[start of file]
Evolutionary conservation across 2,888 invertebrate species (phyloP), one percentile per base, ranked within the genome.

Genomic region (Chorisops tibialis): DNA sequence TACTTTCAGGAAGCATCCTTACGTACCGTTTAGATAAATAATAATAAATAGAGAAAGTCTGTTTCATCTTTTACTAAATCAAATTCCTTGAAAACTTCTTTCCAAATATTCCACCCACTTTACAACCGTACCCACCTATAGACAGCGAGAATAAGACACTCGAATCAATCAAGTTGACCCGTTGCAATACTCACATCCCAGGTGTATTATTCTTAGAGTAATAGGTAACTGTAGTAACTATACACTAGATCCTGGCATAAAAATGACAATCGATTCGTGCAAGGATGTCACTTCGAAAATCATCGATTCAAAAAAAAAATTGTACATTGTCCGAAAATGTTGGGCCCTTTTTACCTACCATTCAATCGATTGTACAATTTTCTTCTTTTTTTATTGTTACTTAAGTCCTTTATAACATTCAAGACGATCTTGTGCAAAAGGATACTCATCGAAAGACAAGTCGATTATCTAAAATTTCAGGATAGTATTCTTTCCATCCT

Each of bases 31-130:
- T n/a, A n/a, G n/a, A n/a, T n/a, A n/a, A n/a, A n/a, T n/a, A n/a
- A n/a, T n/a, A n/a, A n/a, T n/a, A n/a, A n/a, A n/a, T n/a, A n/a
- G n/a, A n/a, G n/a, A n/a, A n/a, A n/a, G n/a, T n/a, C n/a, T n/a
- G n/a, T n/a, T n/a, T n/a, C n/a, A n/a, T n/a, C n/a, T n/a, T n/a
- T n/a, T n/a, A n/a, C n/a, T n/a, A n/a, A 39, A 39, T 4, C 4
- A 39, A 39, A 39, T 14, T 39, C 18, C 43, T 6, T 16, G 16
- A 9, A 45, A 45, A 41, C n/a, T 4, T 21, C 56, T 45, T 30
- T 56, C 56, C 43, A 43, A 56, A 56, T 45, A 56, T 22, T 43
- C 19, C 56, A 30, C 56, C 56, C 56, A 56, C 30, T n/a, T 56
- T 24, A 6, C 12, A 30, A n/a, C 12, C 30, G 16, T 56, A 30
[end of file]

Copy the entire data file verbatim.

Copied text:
Evolutionary conservation across 2,888 invertebrate species (phyloP), one percentile per base, ranked within the genome.

Genomic region (Chorisops tibialis): DNA sequence TACTTTCAGGAAGCATCCTTACGTACCGTTTAGATAAATAATAATAAATAGAGAAAGTCTGTTTCATCTTTTACTAAATCAAATTCCTTGAAAACTTCTTTCCAAATATTCCACCCACTTTACAACCGTACCCACCTATAGACAGCGAGAATAAGACACTCGAATCAATCAAGTTGACCCGTTGCAATACTCACATCCCAGGTGTATTATTCTTAGAGTAATAGGTAACTGTAGTAACTATACACTAGATCCTGGCATAAAAATGACAATCGATTCGTGCAAGGATGTCACTTCGAAAATCATCGATTCAAAAAAAAAATTGTACATTGTCCGAAAATGTTGGGCCCTTTTTACCTACCATTCAATCGATTGTACAATTTTCTTCTTTTTTTATTGTTACTTAAGTCCTTTATAACATTCAAGACGATCTTGTGCAAAAGGATACTCATCGAAAGACAAGTCGATTATCTAAAATTTCAGGATAGTATTCTTTCCATCCT

Each of bases 31-130:
- T n/a, A n/a, G n/a, A n/a, T n/a, A n/a, A n/a, A n/a, T n/a, A n/a
- A n/a, T n/a, A n/a, A n/a, T n/a, A n/a, A n/a, A n/a, T n/a, A n/a
- G n/a, A n/a, G n/a, A n/a, A n/a, A n/a, G n/a, T n/a, C n/a, T n/a
- G n/a, T n/a, T n/a, T n/a, C n/a, A n/a, T n/a, C n/a, T n/a, T n/a
- T n/a, T n/a, A n/a, C n/a, T n/a, A n/a, A 39, A 39, T 4, C 4
- A 39, A 39, A 39, T 14, T 39, C 18, C 43, T 6, T 16, G 16
- A 9, A 45, A 45, A 41, C n/a, T 4, T 21, C 56, T 45, T 30
- T 56, C 56, C 43, A 43, A 56, A 56, T 45, A 56, T 22, T 43
- C 19, C 56, A 30, C 56, C 56, C 56, A 56, C 30, T n/a, T 56
- T 24, A 6, C 12, A 30, A n/a, C 12, C 30, G 16, T 56, A 30